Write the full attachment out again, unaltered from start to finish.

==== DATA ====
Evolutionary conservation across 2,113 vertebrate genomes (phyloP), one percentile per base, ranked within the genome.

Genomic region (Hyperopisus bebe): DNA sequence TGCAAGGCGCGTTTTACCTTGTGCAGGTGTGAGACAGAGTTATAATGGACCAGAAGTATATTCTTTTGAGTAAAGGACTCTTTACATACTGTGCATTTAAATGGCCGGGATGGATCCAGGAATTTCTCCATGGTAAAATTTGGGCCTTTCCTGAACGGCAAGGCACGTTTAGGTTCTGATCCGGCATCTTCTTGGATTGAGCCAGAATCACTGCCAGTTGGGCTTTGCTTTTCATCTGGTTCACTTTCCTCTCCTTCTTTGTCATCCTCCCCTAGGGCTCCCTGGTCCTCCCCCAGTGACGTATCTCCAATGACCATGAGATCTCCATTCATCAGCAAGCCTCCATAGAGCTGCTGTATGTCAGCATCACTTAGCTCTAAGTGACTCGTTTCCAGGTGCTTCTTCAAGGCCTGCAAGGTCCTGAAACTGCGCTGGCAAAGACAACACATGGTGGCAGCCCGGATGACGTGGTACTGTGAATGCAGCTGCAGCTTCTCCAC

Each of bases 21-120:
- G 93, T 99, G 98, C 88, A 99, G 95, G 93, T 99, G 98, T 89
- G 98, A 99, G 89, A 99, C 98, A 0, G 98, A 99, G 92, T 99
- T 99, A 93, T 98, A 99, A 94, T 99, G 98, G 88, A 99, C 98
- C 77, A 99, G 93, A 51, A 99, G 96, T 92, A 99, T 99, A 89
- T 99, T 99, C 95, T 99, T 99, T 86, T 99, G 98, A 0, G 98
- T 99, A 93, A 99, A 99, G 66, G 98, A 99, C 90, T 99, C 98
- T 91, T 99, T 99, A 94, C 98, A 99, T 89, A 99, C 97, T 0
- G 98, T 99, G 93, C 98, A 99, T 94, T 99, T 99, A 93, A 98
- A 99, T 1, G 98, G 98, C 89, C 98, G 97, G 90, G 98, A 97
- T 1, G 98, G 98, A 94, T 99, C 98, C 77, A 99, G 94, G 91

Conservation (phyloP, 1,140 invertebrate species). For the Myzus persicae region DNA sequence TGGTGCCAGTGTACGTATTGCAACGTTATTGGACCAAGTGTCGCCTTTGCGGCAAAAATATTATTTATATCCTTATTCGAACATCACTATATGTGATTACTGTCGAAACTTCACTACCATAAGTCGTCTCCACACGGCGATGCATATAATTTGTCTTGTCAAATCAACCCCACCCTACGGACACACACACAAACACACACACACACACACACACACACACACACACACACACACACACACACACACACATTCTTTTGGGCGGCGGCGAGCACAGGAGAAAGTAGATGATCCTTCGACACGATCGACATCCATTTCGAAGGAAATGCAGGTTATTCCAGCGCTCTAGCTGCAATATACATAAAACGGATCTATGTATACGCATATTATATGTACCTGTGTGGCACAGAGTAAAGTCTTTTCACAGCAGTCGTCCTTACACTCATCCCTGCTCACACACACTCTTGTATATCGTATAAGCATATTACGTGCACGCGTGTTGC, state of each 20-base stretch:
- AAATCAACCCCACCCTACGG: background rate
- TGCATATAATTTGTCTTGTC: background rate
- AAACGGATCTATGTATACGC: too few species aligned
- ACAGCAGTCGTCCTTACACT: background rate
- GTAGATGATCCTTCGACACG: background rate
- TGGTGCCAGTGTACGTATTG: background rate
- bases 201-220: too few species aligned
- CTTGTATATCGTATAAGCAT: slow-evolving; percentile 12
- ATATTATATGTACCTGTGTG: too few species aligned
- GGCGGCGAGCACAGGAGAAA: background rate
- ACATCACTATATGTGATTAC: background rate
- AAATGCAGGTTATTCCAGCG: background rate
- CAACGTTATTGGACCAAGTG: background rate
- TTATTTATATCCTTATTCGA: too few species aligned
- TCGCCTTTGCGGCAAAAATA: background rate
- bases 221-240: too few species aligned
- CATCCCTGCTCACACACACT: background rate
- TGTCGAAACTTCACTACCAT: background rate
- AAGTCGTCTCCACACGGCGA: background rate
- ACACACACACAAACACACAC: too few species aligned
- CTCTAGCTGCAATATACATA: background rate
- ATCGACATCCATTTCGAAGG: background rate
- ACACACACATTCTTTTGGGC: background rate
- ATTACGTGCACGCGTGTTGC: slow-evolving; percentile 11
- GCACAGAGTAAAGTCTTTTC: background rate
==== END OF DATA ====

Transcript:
Evolutionary conservation across 2,113 vertebrate genomes (phyloP), one percentile per base, ranked within the genome.

Genomic region (Hyperopisus bebe): DNA sequence TGCAAGGCGCGTTTTACCTTGTGCAGGTGTGAGACAGAGTTATAATGGACCAGAAGTATATTCTTTTGAGTAAAGGACTCTTTACATACTGTGCATTTAAATGGCCGGGATGGATCCAGGAATTTCTCCATGGTAAAATTTGGGCCTTTCCTGAACGGCAAGGCACGTTTAGGTTCTGATCCGGCATCTTCTTGGATTGAGCCAGAATCACTGCCAGTTGGGCTTTGCTTTTCATCTGGTTCACTTTCCTCTCCTTCTTTGTCATCCTCCCCTAGGGCTCCCTGGTCCTCCCCCAGTGACGTATCTCCAATGACCATGAGATCTCCATTCATCAGCAAGCCTCCATAGAGCTGCTGTATGTCAGCATCACTTAGCTCTAAGTGACTCGTTTCCAGGTGCTTCTTCAAGGCCTGCAAGGTCCTGAAACTGCGCTGGCAAAGACAACACATGGTGGCAGCCCGGATGACGTGGTACTGTGAATGCAGCTGCAGCTTCTCCAC

Each of bases 21-120:
- G 93, T 99, G 98, C 88, A 99, G 95, G 93, T 99, G 98, T 89
- G 98, A 99, G 89, A 99, C 98, A 0, G 98, A 99, G 92, T 99
- T 99, A 93, T 98, A 99, A 94, T 99, G 98, G 88, A 99, C 98
- C 77, A 99, G 93, A 51, A 99, G 96, T 92, A 99, T 99, A 89
- T 99, T 99, C 95, T 99, T 99, T 86, T 99, G 98, A 0, G 98
- T 99, A 93, A 99, A 99, G 66, G 98, A 99, C 90, T 99, C 98
- T 91, T 99, T 99, A 94, C 98, A 99, T 89, A 99, C 97, T 0
- G 98, T 99, G 93, C 98, A 99, T 94, T 99, T 99, A 93, A 98
- A 99, T 1, G 98, G 98, C 89, C 98, G 97, G 90, G 98, A 97
- T 1, G 98, G 98, A 94, T 99, C 98, C 77, A 99, G 94, G 91

Conservation (phyloP, 1,140 invertebrate species). For the Myzus persicae region DNA sequence TGGTGCCAGTGTACGTATTGCAACGTTATTGGACCAAGTGTCGCCTTTGCGGCAAAAATATTATTTATATCCTTATTCGAACATCACTATATGTGATTACTGTCGAAACTTCACTACCATAAGTCGTCTCCACACGGCGATGCATATAATTTGTCTTGTCAAATCAACCCCACCCTACGGACACACACACAAACACACACACACACACACACACACACACACACACACACACACACACACACACACACATTCTTTTGGGCGGCGGCGAGCACAGGAGAAAGTAGATGATCCTTCGACACGATCGACATCCATTTCGAAGGAAATGCAGGTTATTCCAGCGCTCTAGCTGCAATATACATAAAACGGATCTATGTATACGCATATTATATGTACCTGTGTGGCACAGAGTAAAGTCTTTTCACAGCAGTCGTCCTTACACTCATCCCTGCTCACACACACTCTTGTATATCGTATAAGCATATTACGTGCACGCGTGTTGC, state of each 20-base stretch:
- AAATCAACCCCACCCTACGG: background rate
- TGCATATAATTTGTCTTGTC: background rate
- AAACGGATCTATGTATACGC: too few species aligned
- ACAGCAGTCGTCCTTACACT: background rate
- GTAGATGATCCTTCGACACG: background rate
- TGGTGCCAGTGTACGTATTG: background rate
- bases 201-220: too few species aligned
- CTTGTATATCGTATAAGCAT: slow-evolving; percentile 12
- ATATTATATGTACCTGTGTG: too few species aligned
- GGCGGCGAGCACAGGAGAAA: background rate
- ACATCACTATATGTGATTAC: background rate
- AAATGCAGGTTATTCCAGCG: background rate
- CAACGTTATTGGACCAAGTG: background rate
- TTATTTATATCCTTATTCGA: too few species aligned
- TCGCCTTTGCGGCAAAAATA: background rate
- bases 221-240: too few species aligned
- CATCCCTGCTCACACACACT: background rate
- TGTCGAAACTTCACTACCAT: background rate
- AAGTCGTCTCCACACGGCGA: background rate
- ACACACACACAAACACACAC: too few species aligned
- CTCTAGCTGCAATATACATA: background rate
- ATCGACATCCATTTCGAAGG: background rate
- ACACACACATTCTTTTGGGC: background rate
- ATTACGTGCACGCGTGTTGC: slow-evolving; percentile 11
- GCACAGAGTAAAGTCTTTTC: background rate